Cradle of Civilization

A Blog about the Birth of Our Civilisation and Development

Dogs in the Hindu way of life

Posted by Fredsvenn on September 23, 2015

DOGS IN THE HINDU WAY OF LIFE: Dogs have always been man’s faithful friend, loyal and loving. One is often reminded of the ‘His Master’s Voice’ story which pictorial shows a dog looking into the sound-drum of a gramophone. Vedic Indian dogs were taken to be auspicious symbols. Deities assumed dog form and symbolised security, glory and fidelity of warriors. It is believed that dogs guard the doors of Heaven and Hell. In the Tihar festival, the guard dog is worshiped with tika being applied and the dog garlanded with marigold flower. They were a sign of fidelity and devotion.

Even in the Greek system there is a three-headed dog that keeps vigilance at the gates between heaven and hell. He is called Hydra, which is significant in this context. The dog is the symbol of vigilance, depending upon the quality of utterances that one makes he would either open the gates into heaven or into hell. It is for this reason, prayers are recommended to be uttered loudly by the aspirant in its 3 levels and listen to the import of the sound uttered forth. The import of sound in prayer, is God, while the 3 levels of the physical sound represent the three-headed dog.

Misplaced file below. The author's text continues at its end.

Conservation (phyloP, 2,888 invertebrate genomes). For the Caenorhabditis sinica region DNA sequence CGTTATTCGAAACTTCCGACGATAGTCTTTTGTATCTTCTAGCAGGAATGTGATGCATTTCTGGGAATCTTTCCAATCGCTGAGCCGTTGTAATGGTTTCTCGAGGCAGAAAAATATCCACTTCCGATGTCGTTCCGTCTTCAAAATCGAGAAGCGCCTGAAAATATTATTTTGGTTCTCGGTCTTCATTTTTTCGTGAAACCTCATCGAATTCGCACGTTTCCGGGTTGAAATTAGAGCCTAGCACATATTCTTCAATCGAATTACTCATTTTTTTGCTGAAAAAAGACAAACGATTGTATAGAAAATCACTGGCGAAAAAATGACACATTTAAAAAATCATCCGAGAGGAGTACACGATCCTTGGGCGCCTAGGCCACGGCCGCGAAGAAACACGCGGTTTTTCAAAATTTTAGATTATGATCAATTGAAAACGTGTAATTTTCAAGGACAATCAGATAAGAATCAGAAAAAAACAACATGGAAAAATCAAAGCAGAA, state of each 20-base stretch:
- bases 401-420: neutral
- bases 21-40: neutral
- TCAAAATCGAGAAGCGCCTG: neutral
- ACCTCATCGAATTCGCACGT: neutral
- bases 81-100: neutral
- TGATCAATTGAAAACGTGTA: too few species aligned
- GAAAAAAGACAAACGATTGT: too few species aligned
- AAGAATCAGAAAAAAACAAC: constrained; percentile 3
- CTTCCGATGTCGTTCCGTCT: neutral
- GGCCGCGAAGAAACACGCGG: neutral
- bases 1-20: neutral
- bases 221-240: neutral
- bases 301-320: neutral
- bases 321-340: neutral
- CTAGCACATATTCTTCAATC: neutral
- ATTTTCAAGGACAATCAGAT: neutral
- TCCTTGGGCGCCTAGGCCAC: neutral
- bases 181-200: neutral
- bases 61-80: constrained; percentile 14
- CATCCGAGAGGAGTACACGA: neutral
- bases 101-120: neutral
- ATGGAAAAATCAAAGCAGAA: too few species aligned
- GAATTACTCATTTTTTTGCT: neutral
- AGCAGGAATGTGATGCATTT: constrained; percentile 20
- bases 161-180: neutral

SARAMA: She is the female dog of the Gods and also the mother of all dogs. The Bhagavata Purana regards Sarama as the mother of all beasts of prey. But in this Purana, Sarama is a reference to a daughter of Daksha and not a bitch. Sarama derives her name by being a quick runner. As Supadi, she ‘has good feet’ and as Subhaga, she is the ‘fortunate one’. Deva-shuni means ‘divine bitch’. The offspring of Sarama is called Sarameya. In the four eyed form, the metronymic Sarameya accompanies Lord Yama. In the tenth Mandala of the Rig Veda, Shyama and Sabala are described as Sarama’s daughters. They are messengers of Yama, Lord of the Law. They are guardians to the path of heaven, protecting man on their path. But the Griya Sutra decribes Shyama and Sabala as sons of Sarama and Sisara as their father.

RIG VEDA: According to the Rig Veda, the bitch, Devashuni assists Lord Indra to recover divine cows stolen by demons called Panis. The loot is hidden in a cave. Sarama pursues the track of the thieves and recovers it by the path of truth. ‘She, the bitch of Indra, undertook a perilous, pioneering journey to the Panis….Both sun and moon are dogs of heaven and sons of Sarama.’ The Panis try to convince Sarama that they could share the loot but she refuses: RV 10.108.2 As such credit is given to Sarama for having recovered the milk of the cattle which symbolises nourishment for humanity. In the third Mandala of the Rig Veda, sage Vishwamitra described Sarama as ‘knowing’ to suggest her intuitive powers.

The Jaiminita Brahmana adds more details to the story. The cows belong to Angiras or Brihaspati. The Panis dwell in Vala, a stone cave. There they fail to lure Sarama to their side. So Sarama makes a deal with Lord Indra that her children will be fed.